News, announcements, updates, and happenings in the UVA Library

Building a sustainable future

By Amber Lautigar Reichert | Thu, 03/09/2023 - 16:54

The Library Sustainability Working Group created a Sustainability Plan this year to support the University’s goals to “advance sustainability leadership and impact by incorporating environmental, economic, and equity considerations in decision-making” by 2030. The core group was made up of staff with a passion for sustainability representing various perspectives and expertise.

Some of the 325 solar panels on the roof of Clemons Library.

The mission of the working group was to create a plan to “partner with the University and broader community to better steward our resources; collaborate in sustainability education, research, and outreach; and act responsibly within our environment and our community.” The Library, with connections to nearly every academic and administrative office on Grounds, has a unique opportunity to advocate for change. Library staff have indicated a strong desire to see changes that make a long-term impact not just within the Library, but in the many University functions and services with which they interact.

The LSWG did extensive research to develop the Sustainability Plan. The group collaborated with both the UVA Office for Sustainability and UVA Facilities Management to access water consumption and waste production data; they reviewed previous sustainability work done at the Library and studied other academic libraries’ sustainability plans; and they gathered input from stakeholders. Because sustainability is inextricably tied to equity, the Library Inclusive Excellence plan also informed the development of the Sustainability Plan. The plan states: “Such work must be done with an equity lens, and with the awareness that climate change has drastically more impact on local and global communities that are already threatened by racial inequities.”

The LSWG Sustainability Plan has resulted in strategic sustainability goals with deliverables and a timeframe for execution and evaluation of success. Goals include reducing energy consumption in Library spaces, reducing potable water consumption, performing a waste audit to decrease use of paper products

and minimize waste, converting Library vehicles away from fossil fuel, working with vendors who have sustainable practices, strengthening support for sustainability research, and advocating for sustainability across Grounds by supporting initiatives like open access and open educational resources.

A permanent Sustainability Committee will be appointed to coordinate, measure, and report on progress toward the goals of the Sustainability Plan. “The Library has had a long-standing commitment to sustainability,” Carla Lee, the Deputy University Librarian states. “This group was able to build on the excellent work of the Green Community formed in 2006. We’ve seen great commitment on an individual and Library basis, and we look forward to harnessing that commitment to achieve the 2030 goals.”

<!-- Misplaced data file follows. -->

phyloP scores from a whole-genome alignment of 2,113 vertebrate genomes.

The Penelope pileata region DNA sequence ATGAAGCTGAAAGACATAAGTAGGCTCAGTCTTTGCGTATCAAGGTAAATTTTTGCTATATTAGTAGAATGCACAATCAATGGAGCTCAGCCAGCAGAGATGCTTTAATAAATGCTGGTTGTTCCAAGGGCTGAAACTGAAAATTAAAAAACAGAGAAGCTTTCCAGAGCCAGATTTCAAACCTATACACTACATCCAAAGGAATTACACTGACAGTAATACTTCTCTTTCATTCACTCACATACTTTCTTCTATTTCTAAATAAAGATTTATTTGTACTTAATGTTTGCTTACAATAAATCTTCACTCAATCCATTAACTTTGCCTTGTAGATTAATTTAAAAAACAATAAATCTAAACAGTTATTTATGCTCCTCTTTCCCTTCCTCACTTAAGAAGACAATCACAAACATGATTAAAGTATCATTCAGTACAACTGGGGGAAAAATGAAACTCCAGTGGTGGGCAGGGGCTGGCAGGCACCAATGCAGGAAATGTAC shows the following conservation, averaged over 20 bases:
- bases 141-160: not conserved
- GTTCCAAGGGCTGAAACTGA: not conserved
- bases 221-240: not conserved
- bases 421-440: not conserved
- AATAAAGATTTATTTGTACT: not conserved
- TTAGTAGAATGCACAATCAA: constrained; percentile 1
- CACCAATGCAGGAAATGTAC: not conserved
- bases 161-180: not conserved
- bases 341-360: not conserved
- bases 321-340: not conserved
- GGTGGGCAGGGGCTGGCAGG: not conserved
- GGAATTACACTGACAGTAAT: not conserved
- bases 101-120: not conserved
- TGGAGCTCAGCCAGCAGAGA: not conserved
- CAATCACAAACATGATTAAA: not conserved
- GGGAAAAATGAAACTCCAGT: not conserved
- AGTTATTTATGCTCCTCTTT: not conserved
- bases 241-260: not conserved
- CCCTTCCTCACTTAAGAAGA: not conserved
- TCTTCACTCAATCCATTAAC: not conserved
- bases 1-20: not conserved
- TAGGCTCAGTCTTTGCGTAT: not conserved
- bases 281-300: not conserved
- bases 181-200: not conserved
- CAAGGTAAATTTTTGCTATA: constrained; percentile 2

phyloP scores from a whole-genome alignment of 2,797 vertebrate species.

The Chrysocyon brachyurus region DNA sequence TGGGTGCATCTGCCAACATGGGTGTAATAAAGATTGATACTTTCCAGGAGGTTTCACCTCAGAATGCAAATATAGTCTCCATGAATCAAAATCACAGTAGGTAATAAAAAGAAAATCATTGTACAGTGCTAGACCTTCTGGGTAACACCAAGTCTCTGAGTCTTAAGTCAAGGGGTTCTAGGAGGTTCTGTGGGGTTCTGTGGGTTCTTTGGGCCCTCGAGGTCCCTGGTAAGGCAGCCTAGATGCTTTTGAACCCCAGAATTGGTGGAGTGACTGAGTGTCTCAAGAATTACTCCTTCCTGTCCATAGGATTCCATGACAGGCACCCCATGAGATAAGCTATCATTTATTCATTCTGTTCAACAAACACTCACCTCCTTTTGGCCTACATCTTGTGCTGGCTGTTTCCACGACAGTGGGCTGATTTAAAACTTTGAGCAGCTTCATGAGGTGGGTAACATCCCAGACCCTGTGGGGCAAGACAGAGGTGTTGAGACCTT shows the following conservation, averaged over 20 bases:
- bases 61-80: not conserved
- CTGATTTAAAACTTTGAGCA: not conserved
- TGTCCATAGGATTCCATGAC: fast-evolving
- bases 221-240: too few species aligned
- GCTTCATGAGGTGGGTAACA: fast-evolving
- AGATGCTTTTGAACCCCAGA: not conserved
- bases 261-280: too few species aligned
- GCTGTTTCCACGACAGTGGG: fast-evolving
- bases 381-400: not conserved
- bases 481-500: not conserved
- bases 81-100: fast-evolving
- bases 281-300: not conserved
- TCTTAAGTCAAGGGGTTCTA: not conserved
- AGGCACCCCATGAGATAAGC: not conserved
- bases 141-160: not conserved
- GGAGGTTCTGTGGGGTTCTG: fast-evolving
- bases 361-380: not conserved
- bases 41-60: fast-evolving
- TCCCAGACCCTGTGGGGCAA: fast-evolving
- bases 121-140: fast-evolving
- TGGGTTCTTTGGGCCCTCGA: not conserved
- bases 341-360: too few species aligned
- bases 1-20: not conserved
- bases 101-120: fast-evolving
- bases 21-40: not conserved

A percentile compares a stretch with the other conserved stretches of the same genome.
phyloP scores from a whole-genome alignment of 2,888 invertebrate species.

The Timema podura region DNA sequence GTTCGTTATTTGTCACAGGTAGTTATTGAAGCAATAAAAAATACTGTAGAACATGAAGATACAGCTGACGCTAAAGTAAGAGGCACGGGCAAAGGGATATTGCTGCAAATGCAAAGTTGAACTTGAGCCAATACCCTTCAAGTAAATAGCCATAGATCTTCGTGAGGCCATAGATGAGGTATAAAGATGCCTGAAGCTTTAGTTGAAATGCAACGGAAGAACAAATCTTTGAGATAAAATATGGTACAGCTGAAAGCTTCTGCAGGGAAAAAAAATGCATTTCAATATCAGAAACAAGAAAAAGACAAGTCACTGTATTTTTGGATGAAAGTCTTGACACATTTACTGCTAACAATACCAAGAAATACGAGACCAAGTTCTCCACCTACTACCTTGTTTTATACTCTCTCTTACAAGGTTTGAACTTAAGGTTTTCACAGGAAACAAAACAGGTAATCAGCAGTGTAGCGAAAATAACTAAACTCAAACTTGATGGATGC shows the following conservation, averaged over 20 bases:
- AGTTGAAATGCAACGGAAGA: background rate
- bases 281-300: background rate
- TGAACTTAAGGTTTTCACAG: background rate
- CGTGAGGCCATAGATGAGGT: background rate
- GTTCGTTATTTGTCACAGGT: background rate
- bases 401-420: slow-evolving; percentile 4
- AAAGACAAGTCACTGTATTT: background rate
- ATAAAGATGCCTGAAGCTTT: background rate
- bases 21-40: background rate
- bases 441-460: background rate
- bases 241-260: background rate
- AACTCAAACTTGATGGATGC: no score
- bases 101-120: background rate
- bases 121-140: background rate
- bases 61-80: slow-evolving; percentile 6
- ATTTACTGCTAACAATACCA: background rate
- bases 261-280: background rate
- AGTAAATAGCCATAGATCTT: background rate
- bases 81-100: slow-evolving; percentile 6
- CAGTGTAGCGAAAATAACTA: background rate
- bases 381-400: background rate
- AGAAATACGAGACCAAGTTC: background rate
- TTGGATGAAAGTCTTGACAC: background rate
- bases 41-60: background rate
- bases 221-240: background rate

This story originally appeared in the Library’s Annual Report for FY 2022-23. Download the full PDF to read more.

The UVA main library construction site. In the foreground are two cisterns that will collect rainwater from the main library roof.
Two massive cisterns installed under Nameless Field that will collect rainwater from the roof of the new main library for use in the nearby Newcomb Road HVAC chiller plants. The cisterns are expected to collect at least 6,000 gallons of water yearly.


This Women’s History Month, explore the Collective Biographies of Women

By Molly Minturn | Tue, 03/07/2023 - 12:13


Guest post by Cecelia Parks, Undergraduate Student Success Librarian.

For Women’s History Month, we are highlighting the Collective Biographies of Women, a digital humanities project led by Alison Booth, Professor of English and Academic Director of the Scholars’ Lab. You can access the Collective Biographies of Women here.

Below, Booth answers questions about this massive project, which serves as a database of historical women as well as an annotated bibliography of more than 1200 books.

Collective Biographies of Women page


Q. How would you describe the Collective Biographies of Women (CBW) project?

Joan of Arc
                      Joan of Arc

A. The Collective Biographies of Women (CBW) project began with my work on a book, How to Make It as a Woman (University of Chicago Press, 2004). With the help of many graduate research assistants, I assembled an annotated bibliography of more than 1200 English-language books of three or more short, factual life stories about women. The former E-text Center and then the Scholars’ Lab helped me design and build an online bibliography, and with a fellowship from the Institute for Advanced Technology in the Humanities, we created a database. It is not a repository of the texts; each collection record in the database is linked to WorldCat and HathiTrust if possible.